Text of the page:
Repeat attacks hit two thirds of DDoS victims

News by Steve Gold

DDoS attacks evolving steadily - low volume specialised attacks now commonplace says research report

Empirical research just published suggests that, whilst overall DDoS attack volumes are increasing steadily, new attack vectors are also constantly being used by cybercriminals.

The analysis - entitled `NSFOCUS DDoS Threat Report 2013' - is based on more than 244,000 real-life distributed denial of service attacks observed at Tier 1 or Tier 2 ISPs by the research firm during the year.

Researchers found that 79.8 percent of all attacks were 50 Mbps or less. In addition, although large size attacks get the most media attention, only 0.63 percent of all attack incidents were logged at 4 Gbps or more.

Perhaps most interestingly of all is that more than 90 percent of the observed attacks lasted 30 minutes or less - and that 63.6 per cent of all targeted victims are attacked more than once. This figure is in line with earlier figures from Neustar whose second annual report, entitled `DDoS Attacks & Impact Report - 2014: The Danger Deepens' - suggested  that once attacked, there is an estimated 69 percent chance of a repeat attack.

Delving into the report reveals that HTTP_FLOOD, TCP_FLOOD and DNS_FLOOD are the top three attack types - contributing to more than 87 percent of all attacks.

DNS_FLOOD attacks, however, significantly increased from 13.1 percent during the first half of the 2013 to 50.1 percent in the second half.

So why the short duration attacks?

The report suggests that, after analysing almost a quarter million DDoS incidents, a clear trend emerges, namely that that majority of DDoS attacks seen were short in duration, small in total attack size, and frequently repeating against the same target.

"These short and frequently repeating attacks often serve two purposes: First, to scout their victims' defence capabilities before more tailored assaults are launched, and second, to act as smokescreens or decoys for other exploitation," says the report.

The analysis adds that that many companies are using a combination of traditional counter-measures like scripts, tools and access control lists (ACLs) to handle network layer attacks - as well as on-premise DDoS mitigation systems for more prompt and effective mitigation against hybrid attacks (defined as a combination of network-layer and application-layer attacks).

The most interesting takeout from the report, notes, is that the `old guard' attack vectors - including the use of SNMP - remain an evolving constant.

According to Sean Power, security operations manager with DOSarrest, amplification attacks - such as SNMP - are not really that new.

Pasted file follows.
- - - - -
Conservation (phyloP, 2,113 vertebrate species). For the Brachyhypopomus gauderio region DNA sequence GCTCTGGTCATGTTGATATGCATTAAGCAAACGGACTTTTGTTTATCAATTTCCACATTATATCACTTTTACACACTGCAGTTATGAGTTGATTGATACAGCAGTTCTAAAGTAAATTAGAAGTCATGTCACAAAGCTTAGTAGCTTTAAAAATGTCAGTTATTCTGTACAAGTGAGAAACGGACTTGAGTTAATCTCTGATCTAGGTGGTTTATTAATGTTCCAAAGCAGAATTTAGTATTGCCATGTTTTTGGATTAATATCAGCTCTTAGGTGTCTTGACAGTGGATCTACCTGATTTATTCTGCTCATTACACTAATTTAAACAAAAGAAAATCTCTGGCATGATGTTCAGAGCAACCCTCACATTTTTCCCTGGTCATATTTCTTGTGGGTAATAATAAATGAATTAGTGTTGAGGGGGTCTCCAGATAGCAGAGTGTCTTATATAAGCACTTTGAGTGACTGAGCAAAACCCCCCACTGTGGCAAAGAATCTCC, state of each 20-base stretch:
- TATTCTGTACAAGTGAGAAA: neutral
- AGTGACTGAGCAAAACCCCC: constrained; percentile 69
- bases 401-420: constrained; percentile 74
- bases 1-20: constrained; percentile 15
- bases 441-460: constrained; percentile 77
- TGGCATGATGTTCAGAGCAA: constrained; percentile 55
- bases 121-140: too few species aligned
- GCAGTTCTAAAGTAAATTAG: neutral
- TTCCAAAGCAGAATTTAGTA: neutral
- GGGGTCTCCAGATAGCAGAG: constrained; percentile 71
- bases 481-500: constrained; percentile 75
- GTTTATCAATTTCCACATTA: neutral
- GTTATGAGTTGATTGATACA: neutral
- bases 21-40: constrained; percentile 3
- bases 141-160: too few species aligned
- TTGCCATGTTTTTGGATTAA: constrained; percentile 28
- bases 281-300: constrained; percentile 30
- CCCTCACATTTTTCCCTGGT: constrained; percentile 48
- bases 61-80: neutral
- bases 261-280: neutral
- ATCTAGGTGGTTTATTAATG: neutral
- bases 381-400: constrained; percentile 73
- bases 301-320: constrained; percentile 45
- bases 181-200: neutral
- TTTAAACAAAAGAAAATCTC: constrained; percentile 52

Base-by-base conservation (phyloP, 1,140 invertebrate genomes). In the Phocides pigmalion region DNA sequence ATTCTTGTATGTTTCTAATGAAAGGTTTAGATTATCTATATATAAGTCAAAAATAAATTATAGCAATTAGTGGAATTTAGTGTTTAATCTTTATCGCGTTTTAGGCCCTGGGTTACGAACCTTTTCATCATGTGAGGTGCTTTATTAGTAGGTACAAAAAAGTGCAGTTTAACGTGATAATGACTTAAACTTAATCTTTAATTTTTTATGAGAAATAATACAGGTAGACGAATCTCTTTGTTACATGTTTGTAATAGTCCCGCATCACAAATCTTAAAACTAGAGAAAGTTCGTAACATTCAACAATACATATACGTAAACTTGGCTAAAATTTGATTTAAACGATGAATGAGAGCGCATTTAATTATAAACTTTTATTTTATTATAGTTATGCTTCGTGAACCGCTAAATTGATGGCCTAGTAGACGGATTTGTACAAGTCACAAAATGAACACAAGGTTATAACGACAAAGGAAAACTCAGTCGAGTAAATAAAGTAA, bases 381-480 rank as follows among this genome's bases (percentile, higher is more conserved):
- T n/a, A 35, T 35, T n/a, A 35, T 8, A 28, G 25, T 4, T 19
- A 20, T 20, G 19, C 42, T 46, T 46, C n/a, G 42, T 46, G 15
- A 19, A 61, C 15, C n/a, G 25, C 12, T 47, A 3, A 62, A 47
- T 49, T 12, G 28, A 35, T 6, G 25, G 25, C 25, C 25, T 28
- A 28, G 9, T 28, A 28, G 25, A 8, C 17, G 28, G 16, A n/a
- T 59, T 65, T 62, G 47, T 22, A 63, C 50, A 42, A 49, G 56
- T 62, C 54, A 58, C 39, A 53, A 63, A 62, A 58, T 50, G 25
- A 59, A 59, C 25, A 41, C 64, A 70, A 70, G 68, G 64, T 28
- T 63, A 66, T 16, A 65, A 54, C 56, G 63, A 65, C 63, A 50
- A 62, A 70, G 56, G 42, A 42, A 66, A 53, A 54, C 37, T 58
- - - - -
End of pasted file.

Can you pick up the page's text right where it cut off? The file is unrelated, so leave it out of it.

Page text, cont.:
"Legitimate SNMP traffic has no need to leave your network and should be prevented from doing so. This attack exists because many organisations fail to prevent this," he explained.

Power went on to say that the effectiveness of the attack stems from the fact that any Web site can be targeted and requires very little effort to produce excessive traffic, since it relies on third party unsecured networks to do most of the heavy lifting for the attack.

"Blocking these attacks is best done via your edge devices as far removed from the targets as possible," he said, adding that if the attack is large enough that it is overwhelming your edge devices, then you need to look at cloud-based technology for cleaning the traffic.

Also commenting on the report, Tom Cross, director of security research for Lancope, said that many people who launch attacks on the Internet do so using toolkits that make the process of launching attacks as easy as installing a software application and running it.

"DDoS attacks have become increasingly popular, there are many ways to launch them and lots of different tools circulating that launch attacks in different ways. As a consequence, anyone providing service on the Internet should be prepared for volumetric traffic floods involving any kind of Internet traffic," he explained.

Cross says that it is also important that people do not allow their networks to serve as reflectors that attackers can use to amplify their denial of service attacks.

"To that end, DNS, SNMP, NTP, and Voice over IP services in particular should be checked to make sure that they cannot be used by an anonymous third party as a reflector. Locking down these services is part of being a good citizen of the Internet," he said.

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